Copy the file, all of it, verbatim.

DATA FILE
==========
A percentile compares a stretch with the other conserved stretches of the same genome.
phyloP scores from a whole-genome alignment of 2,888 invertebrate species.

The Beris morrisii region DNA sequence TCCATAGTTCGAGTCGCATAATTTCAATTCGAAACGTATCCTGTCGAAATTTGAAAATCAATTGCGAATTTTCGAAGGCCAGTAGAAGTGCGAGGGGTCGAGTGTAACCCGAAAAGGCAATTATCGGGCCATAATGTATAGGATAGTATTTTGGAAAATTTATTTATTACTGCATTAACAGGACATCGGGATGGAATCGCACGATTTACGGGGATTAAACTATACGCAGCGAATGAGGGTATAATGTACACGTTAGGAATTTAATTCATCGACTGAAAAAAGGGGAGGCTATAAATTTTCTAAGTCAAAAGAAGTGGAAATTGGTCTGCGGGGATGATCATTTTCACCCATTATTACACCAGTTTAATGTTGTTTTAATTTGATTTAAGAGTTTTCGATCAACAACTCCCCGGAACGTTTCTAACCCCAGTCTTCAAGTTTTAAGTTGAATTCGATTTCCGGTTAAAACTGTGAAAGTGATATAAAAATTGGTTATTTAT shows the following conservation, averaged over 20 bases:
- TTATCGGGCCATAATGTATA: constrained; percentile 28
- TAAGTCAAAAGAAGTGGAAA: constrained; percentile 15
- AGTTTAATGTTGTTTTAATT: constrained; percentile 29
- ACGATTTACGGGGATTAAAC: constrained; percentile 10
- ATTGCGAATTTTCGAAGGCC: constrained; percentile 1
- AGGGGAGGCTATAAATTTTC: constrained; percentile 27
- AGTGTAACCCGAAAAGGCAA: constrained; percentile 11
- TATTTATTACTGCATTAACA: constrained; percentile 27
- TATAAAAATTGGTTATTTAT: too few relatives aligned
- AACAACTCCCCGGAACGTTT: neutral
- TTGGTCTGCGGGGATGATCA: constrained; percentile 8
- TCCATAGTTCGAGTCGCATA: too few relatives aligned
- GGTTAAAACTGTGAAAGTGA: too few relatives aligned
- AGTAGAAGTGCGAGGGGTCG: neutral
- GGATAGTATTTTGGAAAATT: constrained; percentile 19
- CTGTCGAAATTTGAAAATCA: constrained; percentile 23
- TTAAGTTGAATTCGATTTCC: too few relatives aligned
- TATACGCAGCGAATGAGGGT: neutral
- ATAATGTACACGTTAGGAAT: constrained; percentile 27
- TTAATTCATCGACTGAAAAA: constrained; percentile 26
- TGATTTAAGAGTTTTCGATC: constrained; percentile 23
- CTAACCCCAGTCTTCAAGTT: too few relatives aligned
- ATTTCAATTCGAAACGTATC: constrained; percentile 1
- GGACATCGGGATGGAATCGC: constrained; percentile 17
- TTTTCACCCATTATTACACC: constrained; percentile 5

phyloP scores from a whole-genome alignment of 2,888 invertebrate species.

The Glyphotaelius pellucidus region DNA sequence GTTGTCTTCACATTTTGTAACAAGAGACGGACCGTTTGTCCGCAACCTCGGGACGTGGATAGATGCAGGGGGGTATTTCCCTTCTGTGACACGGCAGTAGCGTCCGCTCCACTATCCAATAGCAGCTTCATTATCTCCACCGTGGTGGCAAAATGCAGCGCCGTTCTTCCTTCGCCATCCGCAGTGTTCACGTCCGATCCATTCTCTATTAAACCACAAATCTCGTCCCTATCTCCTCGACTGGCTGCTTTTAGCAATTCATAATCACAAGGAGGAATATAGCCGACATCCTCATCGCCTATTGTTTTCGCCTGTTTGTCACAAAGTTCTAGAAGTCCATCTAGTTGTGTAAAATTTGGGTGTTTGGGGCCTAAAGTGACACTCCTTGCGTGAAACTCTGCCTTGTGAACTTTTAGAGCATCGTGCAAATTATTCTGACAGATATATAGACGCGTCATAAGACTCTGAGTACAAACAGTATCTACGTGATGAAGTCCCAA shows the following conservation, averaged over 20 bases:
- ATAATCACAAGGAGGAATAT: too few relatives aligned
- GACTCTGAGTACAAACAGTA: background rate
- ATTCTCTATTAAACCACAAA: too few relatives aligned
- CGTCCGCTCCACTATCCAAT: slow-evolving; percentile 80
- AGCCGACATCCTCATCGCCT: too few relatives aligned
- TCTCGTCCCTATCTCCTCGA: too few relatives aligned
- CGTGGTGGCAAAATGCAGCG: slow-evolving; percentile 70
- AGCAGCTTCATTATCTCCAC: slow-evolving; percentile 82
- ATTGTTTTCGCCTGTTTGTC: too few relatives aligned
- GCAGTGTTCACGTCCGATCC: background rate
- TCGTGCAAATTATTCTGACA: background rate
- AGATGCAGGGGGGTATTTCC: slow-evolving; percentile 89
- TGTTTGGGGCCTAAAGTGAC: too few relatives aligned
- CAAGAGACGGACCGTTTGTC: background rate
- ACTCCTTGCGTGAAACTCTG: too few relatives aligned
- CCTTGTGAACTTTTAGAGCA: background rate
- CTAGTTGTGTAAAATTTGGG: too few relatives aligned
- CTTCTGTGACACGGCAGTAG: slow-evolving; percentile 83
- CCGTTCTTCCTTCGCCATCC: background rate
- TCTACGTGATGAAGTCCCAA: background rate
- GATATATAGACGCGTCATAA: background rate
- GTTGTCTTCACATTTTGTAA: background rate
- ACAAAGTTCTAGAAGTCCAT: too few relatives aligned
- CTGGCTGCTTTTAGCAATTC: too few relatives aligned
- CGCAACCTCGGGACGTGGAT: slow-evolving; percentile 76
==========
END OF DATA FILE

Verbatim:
A percentile compares a stretch with the other conserved stretches of the same genome.
phyloP scores from a whole-genome alignment of 2,888 invertebrate species.

The Beris morrisii region DNA sequence TCCATAGTTCGAGTCGCATAATTTCAATTCGAAACGTATCCTGTCGAAATTTGAAAATCAATTGCGAATTTTCGAAGGCCAGTAGAAGTGCGAGGGGTCGAGTGTAACCCGAAAAGGCAATTATCGGGCCATAATGTATAGGATAGTATTTTGGAAAATTTATTTATTACTGCATTAACAGGACATCGGGATGGAATCGCACGATTTACGGGGATTAAACTATACGCAGCGAATGAGGGTATAATGTACACGTTAGGAATTTAATTCATCGACTGAAAAAAGGGGAGGCTATAAATTTTCTAAGTCAAAAGAAGTGGAAATTGGTCTGCGGGGATGATCATTTTCACCCATTATTACACCAGTTTAATGTTGTTTTAATTTGATTTAAGAGTTTTCGATCAACAACTCCCCGGAACGTTTCTAACCCCAGTCTTCAAGTTTTAAGTTGAATTCGATTTCCGGTTAAAACTGTGAAAGTGATATAAAAATTGGTTATTTAT shows the following conservation, averaged over 20 bases:
- TTATCGGGCCATAATGTATA: constrained; percentile 28
- TAAGTCAAAAGAAGTGGAAA: constrained; percentile 15
- AGTTTAATGTTGTTTTAATT: constrained; percentile 29
- ACGATTTACGGGGATTAAAC: constrained; percentile 10
- ATTGCGAATTTTCGAAGGCC: constrained; percentile 1
- AGGGGAGGCTATAAATTTTC: constrained; percentile 27
- AGTGTAACCCGAAAAGGCAA: constrained; percentile 11
- TATTTATTACTGCATTAACA: constrained; percentile 27
- TATAAAAATTGGTTATTTAT: too few relatives aligned
- AACAACTCCCCGGAACGTTT: neutral
- TTGGTCTGCGGGGATGATCA: constrained; percentile 8
- TCCATAGTTCGAGTCGCATA: too few relatives aligned
- GGTTAAAACTGTGAAAGTGA: too few relatives aligned
- AGTAGAAGTGCGAGGGGTCG: neutral
- GGATAGTATTTTGGAAAATT: constrained; percentile 19
- CTGTCGAAATTTGAAAATCA: constrained; percentile 23
- TTAAGTTGAATTCGATTTCC: too few relatives aligned
- TATACGCAGCGAATGAGGGT: neutral
- ATAATGTACACGTTAGGAAT: constrained; percentile 27
- TTAATTCATCGACTGAAAAA: constrained; percentile 26
- TGATTTAAGAGTTTTCGATC: constrained; percentile 23
- CTAACCCCAGTCTTCAAGTT: too few relatives aligned
- ATTTCAATTCGAAACGTATC: constrained; percentile 1
- GGACATCGGGATGGAATCGC: constrained; percentile 17
- TTTTCACCCATTATTACACC: constrained; percentile 5

phyloP scores from a whole-genome alignment of 2,888 invertebrate species.

The Glyphotaelius pellucidus region DNA sequence GTTGTCTTCACATTTTGTAACAAGAGACGGACCGTTTGTCCGCAACCTCGGGACGTGGATAGATGCAGGGGGGTATTTCCCTTCTGTGACACGGCAGTAGCGTCCGCTCCACTATCCAATAGCAGCTTCATTATCTCCACCGTGGTGGCAAAATGCAGCGCCGTTCTTCCTTCGCCATCCGCAGTGTTCACGTCCGATCCATTCTCTATTAAACCACAAATCTCGTCCCTATCTCCTCGACTGGCTGCTTTTAGCAATTCATAATCACAAGGAGGAATATAGCCGACATCCTCATCGCCTATTGTTTTCGCCTGTTTGTCACAAAGTTCTAGAAGTCCATCTAGTTGTGTAAAATTTGGGTGTTTGGGGCCTAAAGTGACACTCCTTGCGTGAAACTCTGCCTTGTGAACTTTTAGAGCATCGTGCAAATTATTCTGACAGATATATAGACGCGTCATAAGACTCTGAGTACAAACAGTATCTACGTGATGAAGTCCCAA shows the following conservation, averaged over 20 bases:
- ATAATCACAAGGAGGAATAT: too few relatives aligned
- GACTCTGAGTACAAACAGTA: background rate
- ATTCTCTATTAAACCACAAA: too few relatives aligned
- CGTCCGCTCCACTATCCAAT: slow-evolving; percentile 80
- AGCCGACATCCTCATCGCCT: too few relatives aligned
- TCTCGTCCCTATCTCCTCGA: too few relatives aligned
- CGTGGTGGCAAAATGCAGCG: slow-evolving; percentile 70
- AGCAGCTTCATTATCTCCAC: slow-evolving; percentile 82
- ATTGTTTTCGCCTGTTTGTC: too few relatives aligned
- GCAGTGTTCACGTCCGATCC: background rate
- TCGTGCAAATTATTCTGACA: background rate
- AGATGCAGGGGGGTATTTCC: slow-evolving; percentile 89
- TGTTTGGGGCCTAAAGTGAC: too few relatives aligned
- CAAGAGACGGACCGTTTGTC: background rate
- ACTCCTTGCGTGAAACTCTG: too few relatives aligned
- CCTTGTGAACTTTTAGAGCA: background rate
- CTAGTTGTGTAAAATTTGGG: too few relatives aligned
- CTTCTGTGACACGGCAGTAG: slow-evolving; percentile 83
- CCGTTCTTCCTTCGCCATCC: background rate
- TCTACGTGATGAAGTCCCAA: background rate
- GATATATAGACGCGTCATAA: background rate
- GTTGTCTTCACATTTTGTAA: background rate
- ACAAAGTTCTAGAAGTCCAT: too few relatives aligned
- CTGGCTGCTTTTAGCAATTC: too few relatives aligned
- CGCAACCTCGGGACGTGGAT: slow-evolving; percentile 76